Over 30,000 refugees fleeing Somalia have tried to cross the gulf of Aden to Yemen, and almost 600 have died or remain missing, according to the United Nations.
On Tuesday, Yemen announced it would ban entry of Ethiopians and Eritreans in response to an influx of refugees, though Somalis are still permitted entry.
Dr. Maximo Migliori of Doctors Without Borders describes the scene at the village of Ahwar in southern Yemen, where refugees wash up on shore — dead or alive.
Below, bloggers in Yemen, Somalia and elsewhere in the region discuss the refugee dilemma and international coverage of Somalia.
Yemeni blogger Omar Barsawad expresses his amazement that Yemen, itself extremely poor, has aided Somali refugees in ways that richer countries have not.
The “Yemenade” blog assesses Yemen’s resources, arguing that they are insufficient and that the international community must take action.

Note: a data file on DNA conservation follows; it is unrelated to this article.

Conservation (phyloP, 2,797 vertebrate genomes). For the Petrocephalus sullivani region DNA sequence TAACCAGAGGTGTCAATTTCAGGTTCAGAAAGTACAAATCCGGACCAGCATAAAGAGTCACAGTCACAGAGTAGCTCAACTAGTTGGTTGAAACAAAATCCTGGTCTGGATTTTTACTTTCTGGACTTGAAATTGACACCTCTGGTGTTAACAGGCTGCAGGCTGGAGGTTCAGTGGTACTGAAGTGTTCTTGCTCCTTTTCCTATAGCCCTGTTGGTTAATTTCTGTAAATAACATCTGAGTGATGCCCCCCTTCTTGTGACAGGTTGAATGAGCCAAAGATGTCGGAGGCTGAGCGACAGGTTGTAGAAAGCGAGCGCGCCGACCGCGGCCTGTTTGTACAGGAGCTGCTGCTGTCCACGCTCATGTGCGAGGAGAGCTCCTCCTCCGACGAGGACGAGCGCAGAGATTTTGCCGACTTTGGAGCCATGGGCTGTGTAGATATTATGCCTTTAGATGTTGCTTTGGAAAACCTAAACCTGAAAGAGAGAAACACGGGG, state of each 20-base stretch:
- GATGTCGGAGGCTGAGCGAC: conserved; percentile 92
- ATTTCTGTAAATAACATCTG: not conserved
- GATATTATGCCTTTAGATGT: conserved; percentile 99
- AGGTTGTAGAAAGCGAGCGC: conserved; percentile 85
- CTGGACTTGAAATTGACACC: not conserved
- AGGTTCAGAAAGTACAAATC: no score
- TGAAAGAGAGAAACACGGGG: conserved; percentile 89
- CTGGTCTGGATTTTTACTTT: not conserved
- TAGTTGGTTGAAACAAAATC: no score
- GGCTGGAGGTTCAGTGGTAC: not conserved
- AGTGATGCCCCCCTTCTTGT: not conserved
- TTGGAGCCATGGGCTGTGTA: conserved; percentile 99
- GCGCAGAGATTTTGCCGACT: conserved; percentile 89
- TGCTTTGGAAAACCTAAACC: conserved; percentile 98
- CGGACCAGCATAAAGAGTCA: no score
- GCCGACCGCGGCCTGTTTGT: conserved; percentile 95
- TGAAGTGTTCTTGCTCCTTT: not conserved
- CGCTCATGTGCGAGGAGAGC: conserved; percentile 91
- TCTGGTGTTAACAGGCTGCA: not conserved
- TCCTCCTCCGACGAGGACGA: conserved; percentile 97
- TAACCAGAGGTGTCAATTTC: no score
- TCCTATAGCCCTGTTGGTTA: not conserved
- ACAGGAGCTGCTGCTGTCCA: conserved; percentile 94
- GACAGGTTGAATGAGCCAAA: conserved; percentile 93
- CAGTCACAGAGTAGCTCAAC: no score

A blogger at “East African Philosopher,” raised in both Kenya and Somalia, discusses the most recent Transparency International report, which listed Somalia as the world’s most corrupt nation. He argues that Somalia is a failed state rather than a corrupt one and criticizes the U.S.’s handling of Somali warlords.
Blogger Nick Wadhams, a freelance journalist based in Kenya, argues that press coverage of piracy ignores the seriousness of the crisis in Somalia.
Journalist Rob Crilly responds, claiming attention on Somalia in any form is an improvement and suggesting journalists “smuggle in some of the serious stuff just below your reference to Johnny Depp.”
The recent pirate attacks brought international attention to war-torn and drought-stricken Somalia. The country’s ongoing fighting — a result of a power vacuum and conflict between warlords and insurgents — has received less attention, though it has displaced over 160,000 Somalis this year alone and left millions hungry.
Worldfocus producer Bryan Myers reflects on his experience covering the conflict in the 1990s: Remembering Somalia before the pirate attacks.